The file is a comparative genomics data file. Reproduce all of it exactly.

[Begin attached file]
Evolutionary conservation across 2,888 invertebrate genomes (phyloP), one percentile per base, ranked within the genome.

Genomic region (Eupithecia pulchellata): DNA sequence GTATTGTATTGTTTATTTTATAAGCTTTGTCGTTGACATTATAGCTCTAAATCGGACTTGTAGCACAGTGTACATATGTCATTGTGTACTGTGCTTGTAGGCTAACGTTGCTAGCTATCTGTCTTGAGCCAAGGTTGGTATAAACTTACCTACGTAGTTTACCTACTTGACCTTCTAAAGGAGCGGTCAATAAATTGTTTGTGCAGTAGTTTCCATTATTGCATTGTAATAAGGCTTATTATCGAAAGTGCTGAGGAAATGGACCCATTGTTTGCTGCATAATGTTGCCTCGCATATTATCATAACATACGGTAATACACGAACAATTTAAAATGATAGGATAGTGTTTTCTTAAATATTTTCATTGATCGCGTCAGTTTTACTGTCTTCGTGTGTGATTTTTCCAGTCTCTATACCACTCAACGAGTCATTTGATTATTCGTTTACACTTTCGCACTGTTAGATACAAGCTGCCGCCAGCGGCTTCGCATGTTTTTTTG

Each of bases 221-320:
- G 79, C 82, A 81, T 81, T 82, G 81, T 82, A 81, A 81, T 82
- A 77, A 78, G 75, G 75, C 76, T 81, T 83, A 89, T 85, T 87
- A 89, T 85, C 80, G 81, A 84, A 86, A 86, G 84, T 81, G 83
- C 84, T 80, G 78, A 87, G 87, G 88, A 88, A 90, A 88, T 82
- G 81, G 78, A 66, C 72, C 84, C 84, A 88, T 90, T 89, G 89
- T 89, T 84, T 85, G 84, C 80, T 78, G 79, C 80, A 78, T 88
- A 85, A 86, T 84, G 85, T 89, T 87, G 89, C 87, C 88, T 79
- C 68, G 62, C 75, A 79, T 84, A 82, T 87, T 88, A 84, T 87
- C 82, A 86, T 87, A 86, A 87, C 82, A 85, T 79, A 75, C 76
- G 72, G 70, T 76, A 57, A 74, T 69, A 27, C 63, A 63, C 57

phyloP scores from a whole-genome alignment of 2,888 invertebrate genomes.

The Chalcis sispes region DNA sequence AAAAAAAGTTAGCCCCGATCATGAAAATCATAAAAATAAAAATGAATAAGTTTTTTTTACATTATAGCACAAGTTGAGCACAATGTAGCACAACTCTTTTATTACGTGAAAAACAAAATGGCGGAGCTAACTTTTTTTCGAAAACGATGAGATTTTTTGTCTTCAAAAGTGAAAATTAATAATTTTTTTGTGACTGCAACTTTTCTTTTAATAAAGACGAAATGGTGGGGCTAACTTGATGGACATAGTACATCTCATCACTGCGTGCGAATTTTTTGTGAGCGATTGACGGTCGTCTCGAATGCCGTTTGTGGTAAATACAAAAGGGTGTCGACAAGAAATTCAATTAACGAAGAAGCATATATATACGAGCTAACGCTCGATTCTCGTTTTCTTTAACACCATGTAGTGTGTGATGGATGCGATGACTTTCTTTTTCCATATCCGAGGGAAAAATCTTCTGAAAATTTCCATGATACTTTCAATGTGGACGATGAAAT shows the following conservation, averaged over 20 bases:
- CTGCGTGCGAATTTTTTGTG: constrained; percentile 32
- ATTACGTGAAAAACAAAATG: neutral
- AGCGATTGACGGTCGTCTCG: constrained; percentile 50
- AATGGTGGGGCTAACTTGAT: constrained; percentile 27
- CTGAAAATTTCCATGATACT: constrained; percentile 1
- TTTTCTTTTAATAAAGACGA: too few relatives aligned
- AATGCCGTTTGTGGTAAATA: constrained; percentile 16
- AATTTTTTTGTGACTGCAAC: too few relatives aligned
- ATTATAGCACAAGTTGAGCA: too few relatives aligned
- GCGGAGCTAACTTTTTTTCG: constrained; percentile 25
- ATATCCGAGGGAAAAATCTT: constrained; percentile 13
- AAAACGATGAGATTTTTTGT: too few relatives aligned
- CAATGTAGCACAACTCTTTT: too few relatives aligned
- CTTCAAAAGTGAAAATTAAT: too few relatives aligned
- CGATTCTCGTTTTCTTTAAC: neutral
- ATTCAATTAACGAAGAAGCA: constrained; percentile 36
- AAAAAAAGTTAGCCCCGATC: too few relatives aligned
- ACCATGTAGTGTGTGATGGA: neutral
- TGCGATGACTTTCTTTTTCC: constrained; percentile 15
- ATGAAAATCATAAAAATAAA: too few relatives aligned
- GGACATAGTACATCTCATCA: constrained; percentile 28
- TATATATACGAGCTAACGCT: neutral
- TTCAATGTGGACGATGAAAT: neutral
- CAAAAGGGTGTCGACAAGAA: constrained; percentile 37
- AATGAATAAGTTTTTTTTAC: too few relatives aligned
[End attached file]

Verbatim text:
Evolutionary conservation across 2,888 invertebrate genomes (phyloP), one percentile per base, ranked within the genome.

Genomic region (Eupithecia pulchellata): DNA sequence GTATTGTATTGTTTATTTTATAAGCTTTGTCGTTGACATTATAGCTCTAAATCGGACTTGTAGCACAGTGTACATATGTCATTGTGTACTGTGCTTGTAGGCTAACGTTGCTAGCTATCTGTCTTGAGCCAAGGTTGGTATAAACTTACCTACGTAGTTTACCTACTTGACCTTCTAAAGGAGCGGTCAATAAATTGTTTGTGCAGTAGTTTCCATTATTGCATTGTAATAAGGCTTATTATCGAAAGTGCTGAGGAAATGGACCCATTGTTTGCTGCATAATGTTGCCTCGCATATTATCATAACATACGGTAATACACGAACAATTTAAAATGATAGGATAGTGTTTTCTTAAATATTTTCATTGATCGCGTCAGTTTTACTGTCTTCGTGTGTGATTTTTCCAGTCTCTATACCACTCAACGAGTCATTTGATTATTCGTTTACACTTTCGCACTGTTAGATACAAGCTGCCGCCAGCGGCTTCGCATGTTTTTTTG

Each of bases 221-320:
- G 79, C 82, A 81, T 81, T 82, G 81, T 82, A 81, A 81, T 82
- A 77, A 78, G 75, G 75, C 76, T 81, T 83, A 89, T 85, T 87
- A 89, T 85, C 80, G 81, A 84, A 86, A 86, G 84, T 81, G 83
- C 84, T 80, G 78, A 87, G 87, G 88, A 88, A 90, A 88, T 82
- G 81, G 78, A 66, C 72, C 84, C 84, A 88, T 90, T 89, G 89
- T 89, T 84, T 85, G 84, C 80, T 78, G 79, C 80, A 78, T 88
- A 85, A 86, T 84, G 85, T 89, T 87, G 89, C 87, C 88, T 79
- C 68, G 62, C 75, A 79, T 84, A 82, T 87, T 88, A 84, T 87
- C 82, A 86, T 87, A 86, A 87, C 82, A 85, T 79, A 75, C 76
- G 72, G 70, T 76, A 57, A 74, T 69, A 27, C 63, A 63, C 57

phyloP scores from a whole-genome alignment of 2,888 invertebrate genomes.

The Chalcis sispes region DNA sequence AAAAAAAGTTAGCCCCGATCATGAAAATCATAAAAATAAAAATGAATAAGTTTTTTTTACATTATAGCACAAGTTGAGCACAATGTAGCACAACTCTTTTATTACGTGAAAAACAAAATGGCGGAGCTAACTTTTTTTCGAAAACGATGAGATTTTTTGTCTTCAAAAGTGAAAATTAATAATTTTTTTGTGACTGCAACTTTTCTTTTAATAAAGACGAAATGGTGGGGCTAACTTGATGGACATAGTACATCTCATCACTGCGTGCGAATTTTTTGTGAGCGATTGACGGTCGTCTCGAATGCCGTTTGTGGTAAATACAAAAGGGTGTCGACAAGAAATTCAATTAACGAAGAAGCATATATATACGAGCTAACGCTCGATTCTCGTTTTCTTTAACACCATGTAGTGTGTGATGGATGCGATGACTTTCTTTTTCCATATCCGAGGGAAAAATCTTCTGAAAATTTCCATGATACTTTCAATGTGGACGATGAAAT shows the following conservation, averaged over 20 bases:
- CTGCGTGCGAATTTTTTGTG: constrained; percentile 32
- ATTACGTGAAAAACAAAATG: neutral
- AGCGATTGACGGTCGTCTCG: constrained; percentile 50
- AATGGTGGGGCTAACTTGAT: constrained; percentile 27
- CTGAAAATTTCCATGATACT: constrained; percentile 1
- TTTTCTTTTAATAAAGACGA: too few relatives aligned
- AATGCCGTTTGTGGTAAATA: constrained; percentile 16
- AATTTTTTTGTGACTGCAAC: too few relatives aligned
- ATTATAGCACAAGTTGAGCA: too few relatives aligned
- GCGGAGCTAACTTTTTTTCG: constrained; percentile 25
- ATATCCGAGGGAAAAATCTT: constrained; percentile 13
- AAAACGATGAGATTTTTTGT: too few relatives aligned
- CAATGTAGCACAACTCTTTT: too few relatives aligned
- CTTCAAAAGTGAAAATTAAT: too few relatives aligned
- CGATTCTCGTTTTCTTTAAC: neutral
- ATTCAATTAACGAAGAAGCA: constrained; percentile 36
- AAAAAAAGTTAGCCCCGATC: too few relatives aligned
- ACCATGTAGTGTGTGATGGA: neutral
- TGCGATGACTTTCTTTTTCC: constrained; percentile 15
- ATGAAAATCATAAAAATAAA: too few relatives aligned
- GGACATAGTACATCTCATCA: constrained; percentile 28
- TATATATACGAGCTAACGCT: neutral
- TTCAATGTGGACGATGAAAT: neutral
- CAAAAGGGTGTCGACAAGAA: constrained; percentile 37
- AATGAATAAGTTTTTTTTAC: too few relatives aligned